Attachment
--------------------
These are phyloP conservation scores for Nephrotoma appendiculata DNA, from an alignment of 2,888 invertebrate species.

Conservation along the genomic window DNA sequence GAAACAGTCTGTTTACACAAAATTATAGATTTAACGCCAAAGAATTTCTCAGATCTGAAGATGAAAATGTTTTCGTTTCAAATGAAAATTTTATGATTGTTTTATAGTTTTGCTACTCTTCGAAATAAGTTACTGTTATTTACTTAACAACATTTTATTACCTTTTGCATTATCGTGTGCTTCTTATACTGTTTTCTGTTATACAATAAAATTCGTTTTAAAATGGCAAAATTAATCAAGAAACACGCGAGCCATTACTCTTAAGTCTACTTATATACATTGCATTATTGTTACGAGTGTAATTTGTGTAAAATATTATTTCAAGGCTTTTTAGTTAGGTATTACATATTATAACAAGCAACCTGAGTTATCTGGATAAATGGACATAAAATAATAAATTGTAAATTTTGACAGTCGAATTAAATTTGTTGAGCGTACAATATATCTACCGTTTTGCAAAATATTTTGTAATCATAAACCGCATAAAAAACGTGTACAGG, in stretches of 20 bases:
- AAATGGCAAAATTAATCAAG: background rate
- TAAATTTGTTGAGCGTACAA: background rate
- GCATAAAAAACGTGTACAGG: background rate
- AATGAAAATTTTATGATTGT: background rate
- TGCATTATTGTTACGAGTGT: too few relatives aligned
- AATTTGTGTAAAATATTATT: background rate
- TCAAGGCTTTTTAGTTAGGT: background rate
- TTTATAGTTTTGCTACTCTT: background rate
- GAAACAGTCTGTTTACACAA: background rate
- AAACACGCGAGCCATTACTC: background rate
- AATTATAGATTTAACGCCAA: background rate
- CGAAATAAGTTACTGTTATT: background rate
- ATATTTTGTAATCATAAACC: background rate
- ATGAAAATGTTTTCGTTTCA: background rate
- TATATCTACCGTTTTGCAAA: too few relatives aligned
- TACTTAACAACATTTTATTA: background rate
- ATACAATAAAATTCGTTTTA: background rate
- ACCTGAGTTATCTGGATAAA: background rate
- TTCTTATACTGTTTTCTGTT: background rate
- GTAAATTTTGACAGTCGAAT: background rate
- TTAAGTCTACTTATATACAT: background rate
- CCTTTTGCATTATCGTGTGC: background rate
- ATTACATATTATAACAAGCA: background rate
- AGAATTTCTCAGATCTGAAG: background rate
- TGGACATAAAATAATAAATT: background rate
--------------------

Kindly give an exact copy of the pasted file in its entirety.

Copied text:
These are phyloP conservation scores for Nephrotoma appendiculata DNA, from an alignment of 2,888 invertebrate species.

Conservation along the genomic window DNA sequence GAAACAGTCTGTTTACACAAAATTATAGATTTAACGCCAAAGAATTTCTCAGATCTGAAGATGAAAATGTTTTCGTTTCAAATGAAAATTTTATGATTGTTTTATAGTTTTGCTACTCTTCGAAATAAGTTACTGTTATTTACTTAACAACATTTTATTACCTTTTGCATTATCGTGTGCTTCTTATACTGTTTTCTGTTATACAATAAAATTCGTTTTAAAATGGCAAAATTAATCAAGAAACACGCGAGCCATTACTCTTAAGTCTACTTATATACATTGCATTATTGTTACGAGTGTAATTTGTGTAAAATATTATTTCAAGGCTTTTTAGTTAGGTATTACATATTATAACAAGCAACCTGAGTTATCTGGATAAATGGACATAAAATAATAAATTGTAAATTTTGACAGTCGAATTAAATTTGTTGAGCGTACAATATATCTACCGTTTTGCAAAATATTTTGTAATCATAAACCGCATAAAAAACGTGTACAGG, in stretches of 20 bases:
- AAATGGCAAAATTAATCAAG: background rate
- TAAATTTGTTGAGCGTACAA: background rate
- GCATAAAAAACGTGTACAGG: background rate
- AATGAAAATTTTATGATTGT: background rate
- TGCATTATTGTTACGAGTGT: too few relatives aligned
- AATTTGTGTAAAATATTATT: background rate
- TCAAGGCTTTTTAGTTAGGT: background rate
- TTTATAGTTTTGCTACTCTT: background rate
- GAAACAGTCTGTTTACACAA: background rate
- AAACACGCGAGCCATTACTC: background rate
- AATTATAGATTTAACGCCAA: background rate
- CGAAATAAGTTACTGTTATT: background rate
- ATATTTTGTAATCATAAACC: background rate
- ATGAAAATGTTTTCGTTTCA: background rate
- TATATCTACCGTTTTGCAAA: too few relatives aligned
- TACTTAACAACATTTTATTA: background rate
- ATACAATAAAATTCGTTTTA: background rate
- ACCTGAGTTATCTGGATAAA: background rate
- TTCTTATACTGTTTTCTGTT: background rate
- GTAAATTTTGACAGTCGAAT: background rate
- TTAAGTCTACTTATATACAT: background rate
- CCTTTTGCATTATCGTGTGC: background rate
- ATTACATATTATAACAAGCA: background rate
- AGAATTTCTCAGATCTGAAG: background rate
- TGGACATAAAATAATAAATT: background rate